Up to now there has not been a detailed experimental study of shrinkage in acrylamide based photopolymers which takes into account simultaneously the layer thickness and recording parameters such as light intensity and spatial frequency. Such studies provide in depth information about the physical process influencing the photoinduced dimensional changes of the layers [16–19]. The angular shifts of the positions of Bragg peaks for slanted holographic gratings were determined after recording. We obtained the Bragg curves of the slanted holographic gratings after recording and analysing the angular Bragg selectivity curves. The curves were fitted using Kogelnik’s coupled wave theory as explained in . One can write the expression for the fractional change in grating thickness d knowing the initial and the final slant angles as explained in . Hence the shrinkage can be calculated using
2. Experimental procedure
2.1 Sample preparation
The composition of the photopolymer solution used to prepare the layers for holographic recording is as shown in Table 1 .The photopolymer layer was prepared as described in . Briefly, 0.6g of acrylamide monomer was added to 17.5 ml stock solution of polyvinyl alcohol (10% wt/v). Then 2ml of triethanolamine was added. To this solution 0.2 g of N, N_-Methylenebisacrylamide and finally 4ml of Erythrosin B dye was added (0.11% wt/wt stock solution). Of this solution, 1.2 ml was spread on a 25 mm x 120 mm glass plate. The samples were dried for 24 h. Sample thickness after drying was 60 ± 5 μm.
2.2 Holographic recording
The optical setup for recording holographic gratings is shown in Fig. 1 in which the 532 nm beam from a frequency doubled Nd-YVO4 laser was spatially filtered, expanded and collimated to around 1cm cross sectional diameter and split into two beams using a beamsplitter. The beams were made to overlap completely at the sample of photopolymer at equal and opposite angles of incidence to ensure that the beam ratio was constant across the illuminated area and that the grating was initially unslanted. The angles between the two recording beams outside the layers were 15.29°, 30.85°, 47.03° and 64.28° so that the spatial frequencies were approximately 500, 1000, 1500 and 2000 lines/mm respectively. The photosensitive layer was mounted on a high-precision computer-controlled rotational stage (Newport M-URM100ACC). Gratings were recorded using intensities of 1, 5 and 10 mW/cm2 and exposure times 80, 16 and 8s.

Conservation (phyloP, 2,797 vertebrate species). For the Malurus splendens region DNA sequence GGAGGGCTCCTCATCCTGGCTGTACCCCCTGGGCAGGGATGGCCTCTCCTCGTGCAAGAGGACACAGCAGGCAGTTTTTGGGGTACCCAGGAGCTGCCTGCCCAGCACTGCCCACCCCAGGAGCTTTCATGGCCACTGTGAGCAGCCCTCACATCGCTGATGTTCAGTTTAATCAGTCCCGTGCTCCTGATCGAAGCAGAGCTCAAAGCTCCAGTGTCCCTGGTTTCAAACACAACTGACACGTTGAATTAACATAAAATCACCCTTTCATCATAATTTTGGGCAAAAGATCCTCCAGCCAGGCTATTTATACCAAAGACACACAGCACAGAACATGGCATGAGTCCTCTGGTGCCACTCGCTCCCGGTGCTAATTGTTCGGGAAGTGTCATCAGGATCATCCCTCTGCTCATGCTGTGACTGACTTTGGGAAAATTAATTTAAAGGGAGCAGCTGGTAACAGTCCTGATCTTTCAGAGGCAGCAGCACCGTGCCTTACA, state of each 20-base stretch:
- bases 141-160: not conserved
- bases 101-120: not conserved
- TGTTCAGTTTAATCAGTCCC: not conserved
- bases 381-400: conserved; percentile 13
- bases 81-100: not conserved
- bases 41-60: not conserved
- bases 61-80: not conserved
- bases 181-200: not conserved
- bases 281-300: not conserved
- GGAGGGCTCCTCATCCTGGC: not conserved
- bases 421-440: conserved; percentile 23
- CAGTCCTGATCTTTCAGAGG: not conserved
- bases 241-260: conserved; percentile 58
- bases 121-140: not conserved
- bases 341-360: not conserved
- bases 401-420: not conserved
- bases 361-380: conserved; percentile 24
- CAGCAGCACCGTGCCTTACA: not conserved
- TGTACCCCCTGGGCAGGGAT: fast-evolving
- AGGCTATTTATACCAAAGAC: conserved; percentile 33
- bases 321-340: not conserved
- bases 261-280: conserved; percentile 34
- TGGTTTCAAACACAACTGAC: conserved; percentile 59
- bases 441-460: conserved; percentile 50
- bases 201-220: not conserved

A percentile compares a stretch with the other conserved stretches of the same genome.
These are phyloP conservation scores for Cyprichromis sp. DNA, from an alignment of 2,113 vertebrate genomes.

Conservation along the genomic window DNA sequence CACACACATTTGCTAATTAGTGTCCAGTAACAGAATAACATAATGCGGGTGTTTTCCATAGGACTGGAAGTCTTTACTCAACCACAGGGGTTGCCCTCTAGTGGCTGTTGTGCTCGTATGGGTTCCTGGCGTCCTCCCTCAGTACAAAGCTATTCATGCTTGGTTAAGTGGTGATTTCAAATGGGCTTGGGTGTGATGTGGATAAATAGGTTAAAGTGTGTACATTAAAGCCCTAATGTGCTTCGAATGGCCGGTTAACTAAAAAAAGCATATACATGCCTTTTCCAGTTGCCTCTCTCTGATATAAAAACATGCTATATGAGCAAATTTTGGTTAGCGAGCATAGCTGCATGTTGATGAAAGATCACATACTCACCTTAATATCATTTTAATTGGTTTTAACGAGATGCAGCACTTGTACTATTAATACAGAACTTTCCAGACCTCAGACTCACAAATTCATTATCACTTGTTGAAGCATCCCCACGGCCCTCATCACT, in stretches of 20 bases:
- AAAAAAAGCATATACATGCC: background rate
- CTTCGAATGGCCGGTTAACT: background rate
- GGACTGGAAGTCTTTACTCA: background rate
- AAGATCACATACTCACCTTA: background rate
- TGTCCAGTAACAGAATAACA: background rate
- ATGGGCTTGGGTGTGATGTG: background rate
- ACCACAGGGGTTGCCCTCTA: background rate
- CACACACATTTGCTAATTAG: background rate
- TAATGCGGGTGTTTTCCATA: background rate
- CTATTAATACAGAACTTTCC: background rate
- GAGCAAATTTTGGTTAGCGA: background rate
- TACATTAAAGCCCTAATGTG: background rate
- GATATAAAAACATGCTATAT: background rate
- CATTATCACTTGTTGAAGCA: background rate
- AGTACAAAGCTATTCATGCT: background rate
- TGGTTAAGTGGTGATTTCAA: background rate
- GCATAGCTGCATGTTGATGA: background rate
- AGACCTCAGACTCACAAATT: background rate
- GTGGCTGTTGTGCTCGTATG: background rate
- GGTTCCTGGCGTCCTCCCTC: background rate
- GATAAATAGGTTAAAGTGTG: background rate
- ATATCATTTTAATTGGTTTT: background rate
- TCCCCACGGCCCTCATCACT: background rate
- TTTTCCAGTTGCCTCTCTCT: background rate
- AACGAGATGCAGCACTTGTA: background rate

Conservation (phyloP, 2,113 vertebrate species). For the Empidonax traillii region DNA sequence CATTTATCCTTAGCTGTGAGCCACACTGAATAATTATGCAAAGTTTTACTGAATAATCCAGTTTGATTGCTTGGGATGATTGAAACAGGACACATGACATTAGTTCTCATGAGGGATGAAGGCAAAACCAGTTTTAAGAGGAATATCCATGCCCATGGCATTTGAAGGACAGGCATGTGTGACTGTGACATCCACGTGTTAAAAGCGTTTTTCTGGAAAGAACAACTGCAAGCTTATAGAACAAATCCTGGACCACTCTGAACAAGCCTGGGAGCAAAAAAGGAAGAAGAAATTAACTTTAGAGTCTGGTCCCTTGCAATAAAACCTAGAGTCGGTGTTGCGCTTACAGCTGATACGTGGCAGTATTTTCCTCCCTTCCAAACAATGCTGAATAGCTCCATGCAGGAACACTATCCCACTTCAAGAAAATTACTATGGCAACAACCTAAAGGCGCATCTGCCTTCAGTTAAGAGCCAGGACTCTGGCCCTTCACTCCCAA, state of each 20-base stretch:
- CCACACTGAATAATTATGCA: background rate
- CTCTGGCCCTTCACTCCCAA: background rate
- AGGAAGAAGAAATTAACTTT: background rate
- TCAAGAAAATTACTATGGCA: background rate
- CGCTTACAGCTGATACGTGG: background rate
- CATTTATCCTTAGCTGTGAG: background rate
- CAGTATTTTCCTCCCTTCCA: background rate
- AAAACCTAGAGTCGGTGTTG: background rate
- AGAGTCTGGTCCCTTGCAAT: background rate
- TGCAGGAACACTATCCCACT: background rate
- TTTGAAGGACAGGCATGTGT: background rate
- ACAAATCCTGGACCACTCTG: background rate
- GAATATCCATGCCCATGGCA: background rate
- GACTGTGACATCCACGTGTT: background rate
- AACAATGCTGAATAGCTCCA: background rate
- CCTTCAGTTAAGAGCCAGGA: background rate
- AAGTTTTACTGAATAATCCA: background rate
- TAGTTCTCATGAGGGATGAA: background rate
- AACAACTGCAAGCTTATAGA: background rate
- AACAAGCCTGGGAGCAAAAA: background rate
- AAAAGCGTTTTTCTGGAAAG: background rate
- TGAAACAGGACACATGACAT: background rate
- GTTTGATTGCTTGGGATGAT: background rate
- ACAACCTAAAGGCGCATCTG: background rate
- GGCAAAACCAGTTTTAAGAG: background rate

The angular selectivity curves for gratings recorded in layers of 3 different thicknesses 30, 60 and 120 μm with recording intensity 10 mW/cm2 were also measured. The diffraction efficiencies of the gratings were monitored in real time using a He-Ne beam which was diffracted by the recorded grating but not absorbed by the photopolymer layer.
The intensity of the He-Ne laser incident on the grating and the diffracted intensity were both measured using a power meter (Newport Optical Power Meter (Model 1830-C). It was necessary to ensure that the He–Ne laser was incident at the Bragg angle for 633-nm light. We first recorded unslanted grating, for which no shift of the Bragg peak was expected. It was observed that there was a small deviation ( ± 0.017°) in the position of maximum diffraction intensity outside the photopolymer layer from the expected angular position (0°). In our further experiments a correction for the zero position due to these imperfections in the initial alignment of the unslanted grating was made.